- Nationality verification process that will follow the registration of the workers Even though the Thai government has facilitated the efforts by the governments of the countries of origin to set up a center for nationality verification in Thailand to accelerate the process. For example, the Myanmar government has set up a nationality verification center for Myanmar migrant workers and to issue to them Certificate of Identity (CI). But from the information gathered by MWG, it has been found that the current nationality verification system does not enable the workers to undergo the process by themselves. Instead, they are compelled to rely on help from the brokers or have to spend too much money. This is contrary to the policy of the Thai state and the countries of origin. It is therefore proposed that the state promptly and seriously communicate with representatives of the governments of the countries of origin to find a solution to the costly involvement of the brokers. Such practice has become a daunting obstacle to a large number of workers who have decided to turn their backs to the Thai state’s registration process and it would impede an effort to ensure safe migration.
- For workers who have completed nationality verification, but their passports are about to expire per the cabinet resolution dated 25 October 2016 It is deemed that the state should make an attempt to negotiate with the governments of the countries of origin to enable the workers to not have to return to their countries of origin to renew their passports, but to be allowed to apply for Cis at the CI Center in Thailand.
- b. The management of the government per the NCPO Order no. 33/2017 (4) which instructs the Ministry of Labour to review or revise laws concerning the management of work by foreign workers and to propose such revisions to the cabinet within 120 days (or within 23 September 2017) since the Order 33/2017 has become effective. The MOL is also urged to review the criteria, methods and procedure concerning the management of foreign workers making them comply with and compatible with international standards to reinforce the prevention of trafficking in persons and to facilitate the implementation of all concerned parties. MOL is asked to draw up a Draft Law and to issue regulations invoking the Royal Decree on Foreign Workers Management BE 2560 and to organize public hearings to solicit input from concerned parties.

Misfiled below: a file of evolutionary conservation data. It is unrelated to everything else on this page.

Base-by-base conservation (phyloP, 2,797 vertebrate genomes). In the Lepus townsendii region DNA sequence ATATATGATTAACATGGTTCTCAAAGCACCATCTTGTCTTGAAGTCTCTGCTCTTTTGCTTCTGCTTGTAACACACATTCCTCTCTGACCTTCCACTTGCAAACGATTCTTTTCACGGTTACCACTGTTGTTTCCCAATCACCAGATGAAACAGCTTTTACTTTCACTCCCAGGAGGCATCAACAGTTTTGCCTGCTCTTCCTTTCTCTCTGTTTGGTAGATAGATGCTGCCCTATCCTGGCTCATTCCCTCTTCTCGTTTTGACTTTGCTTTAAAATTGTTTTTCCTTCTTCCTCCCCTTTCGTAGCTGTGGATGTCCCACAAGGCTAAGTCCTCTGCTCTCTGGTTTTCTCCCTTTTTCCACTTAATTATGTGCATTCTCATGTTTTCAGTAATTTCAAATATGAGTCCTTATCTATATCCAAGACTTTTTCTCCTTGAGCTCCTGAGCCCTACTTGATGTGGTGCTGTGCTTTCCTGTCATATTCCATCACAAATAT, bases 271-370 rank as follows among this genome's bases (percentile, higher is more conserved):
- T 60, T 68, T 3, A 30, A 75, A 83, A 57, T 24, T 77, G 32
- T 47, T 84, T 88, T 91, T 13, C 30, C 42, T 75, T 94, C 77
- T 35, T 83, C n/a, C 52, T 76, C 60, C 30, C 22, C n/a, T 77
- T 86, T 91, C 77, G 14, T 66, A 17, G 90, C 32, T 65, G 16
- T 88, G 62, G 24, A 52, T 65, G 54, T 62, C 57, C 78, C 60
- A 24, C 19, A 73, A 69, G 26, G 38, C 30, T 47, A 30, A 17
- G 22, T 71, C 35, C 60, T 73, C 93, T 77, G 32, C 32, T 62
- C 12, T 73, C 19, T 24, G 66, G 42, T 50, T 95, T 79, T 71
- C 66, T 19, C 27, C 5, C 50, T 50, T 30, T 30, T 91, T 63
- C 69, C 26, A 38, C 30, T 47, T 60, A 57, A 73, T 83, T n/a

- The Migrant Working Group would like to reiterate our points which have been raised in the open letter on 24 May 2017 addressed to the Prime Minister and the Minister of Labour, regarding our observations and recommendations toward the Draft Royal Decree (attached herewith). The points have been raised and compiled during a public consultation meeting participated by representatives from various stakeholder groups including employees, employers, academics, Industrial Chamber, labour unions, lawyers and civil society. The letter focusses on the content of the law and it has been proposed that the state should organize a public hearing to review and revise certain provisions concerning stakeholders that are facing the problems, for example, quotas set on certain occupations (Sections 12 and 13), the confinement of residential area for those granted the right to work (Section 15), a review of the time during which the employee has to find a new employer. All these revisions should be made to for the benefits of the employees to ensure that they are eligible for protection as to the Social Security Act BE 2534 (Sections 51 and 53), a review of too harsh penalties on the employers and the employees, among others.